Saturday, July 20: Chamonix
Mont Blanc du Tacul
This morning started as a repeat of yesterday. The only difference was that I gathered all of my stuff into my duffle and suitcase so that they could move them to the new room, and I turned in my room key.
Once again Kelvin bagged. On one hand, I felt sorry for him with a cold or something pretty much killing his Alps trip. On the other hand, I was glad that he was bagging, as it is much more reassuring on the scary parts to be the only client with the guide, and it would also allow us to do more. (Later on the trip, Luke confided that if Kelvin had joined us, not only would it have been slower, but we might have had to turn back before the summit, which would have been frustrating.)
If we could turn back the clock and know that Kelvin was going to bag the last three climbs of the trip, I should have been heading for the summit if not already reached it, but c’est la vie.
As was typical on the French side, we had a clear blue sky for most of the morning.
The scary ridge down from Aiguille du Midi was scary as always, but I just kept staring at where I was planting my feet and not enjoying the view, and so I got past it. We blasted down to the flats (le Col du Midi?). On the way down I had worn my green soft-shell over my gray fleece, over my tee. That was too much for the upcoming ascent, and so I was going to take the green soft-shell off. Luke suggested instead (and it turned out to be a good idea) to take off the fleece and leave the soft-shell on, as it was more wind-proof.
We couldn’t see the Torino Hut, as it was behind a mound, but we could see the peaks that we climbed from that side. It felt like that was a totally different part of the massif, but Luke said that if Kelvin was a stronger climber, and there hadn’t been a danger of lightning storms, we might have gone up to Midi instead of going up the Italian side, and then hiked over to Torino (climbing Le Toule on the way).
Luke met a guide friend of his who asked him something that I didn’t catch. Luke replied that he had some nuts at the bottom of his pack. I was wondering what this was about. Was the other guide (or his client) hungry and didn’t pack food? But then Luke pulled out some metal climbing nuts, and it made more sense.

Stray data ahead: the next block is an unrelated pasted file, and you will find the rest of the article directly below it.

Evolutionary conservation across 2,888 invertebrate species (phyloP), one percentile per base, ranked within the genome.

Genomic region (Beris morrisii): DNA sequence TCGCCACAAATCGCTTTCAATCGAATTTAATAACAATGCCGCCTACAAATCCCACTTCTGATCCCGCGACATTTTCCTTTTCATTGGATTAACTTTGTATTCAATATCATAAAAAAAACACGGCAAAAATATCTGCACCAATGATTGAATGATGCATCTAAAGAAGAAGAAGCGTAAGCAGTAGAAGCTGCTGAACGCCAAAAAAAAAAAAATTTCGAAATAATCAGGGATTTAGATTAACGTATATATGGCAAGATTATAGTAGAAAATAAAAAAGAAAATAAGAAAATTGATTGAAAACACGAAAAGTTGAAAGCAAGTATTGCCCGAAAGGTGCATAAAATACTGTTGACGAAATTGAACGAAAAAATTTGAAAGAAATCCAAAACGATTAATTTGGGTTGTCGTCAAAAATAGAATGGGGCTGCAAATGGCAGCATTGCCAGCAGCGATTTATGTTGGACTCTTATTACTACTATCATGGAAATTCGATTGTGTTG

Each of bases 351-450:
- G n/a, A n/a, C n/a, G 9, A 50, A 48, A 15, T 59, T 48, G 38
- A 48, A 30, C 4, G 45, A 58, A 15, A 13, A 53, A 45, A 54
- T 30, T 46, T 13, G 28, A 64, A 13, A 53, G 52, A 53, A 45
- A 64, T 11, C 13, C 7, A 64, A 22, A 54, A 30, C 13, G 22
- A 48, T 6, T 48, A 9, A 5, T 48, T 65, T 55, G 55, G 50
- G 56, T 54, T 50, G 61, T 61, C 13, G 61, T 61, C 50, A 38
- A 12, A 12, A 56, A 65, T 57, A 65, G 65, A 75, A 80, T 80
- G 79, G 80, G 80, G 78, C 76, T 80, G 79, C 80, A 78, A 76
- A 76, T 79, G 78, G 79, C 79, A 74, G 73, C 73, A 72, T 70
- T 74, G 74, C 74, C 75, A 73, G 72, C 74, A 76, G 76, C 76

Then we started slogging up Mont Blanc du Tacul. This was our final destination, and most of the way is also the route to Mont Blanc.
We ground up the slope. In places it was steep, and I tried not to think about the way down. I also kept my gaze on the route in front of me, to avoid inadvertently freaking myself out. Given the pace we were going at, I really needed to focus on where I was planting my feet. My heart was going a mile a minute, and at one point I had to ask Luke to slow slightly. We also took a couple of short stops (e.g. 15 seconds) to let me catch my breath. I was thinking that I guess I’m not as strong of climber as I thought I was.
At one point, the route crossed over the ever-present bergschrund. Here, it was maybe 3-4 feet wide, with the far side 5-6 feet higher than the near side. The trail split into two just below it, and I asked Luke about it. Our path led to a snow bridge, where you could climb up to the other side. The other path was used (sometimes?) by people coming down. There was a spot where you could jump from the high side, across the crevasse, to the lower side, but obviously you couldn’t go up that route.
At one point, we somewhat coincidentally passed (they were going down) our friends Chris, Victor, and Stephanie from the Torino hut. They had summited (like I should have), and were on their way down. For future reference, Chris was working for Mountain Spirit Guides.
We continued grinding up the slope, sometimes steeply, with no significant pauses. We finally topped out on the shoulder ridge and were met with a significant wind, which was rather cold. However, I wasn’t about to start digging clothes out of my pack and changing.
It was at this point that the route to Mont Blanc, and the route to Tacul diverge. The route to Tacul hangs a left and goes up the shoulder to the summit of Tacul. The route to Mont Blanc crosses over the shoulder to then cross over a col on the shoulder of Mont Maudit, and then up Mont Blanc proper.
It was certainly easier grinding up the shoulder, as it was not as steep as what we had been ascending. At first it was broad and mellow. But nearer the top, it got narrower and steeper, with the required drops and cliffs on the side, to a rock scrabble at the top. By this point, I should realize that it was “required” that all of the peaks in the area had these, but it hadn’t dawned on me until then. It hadn’t looked this bad from below.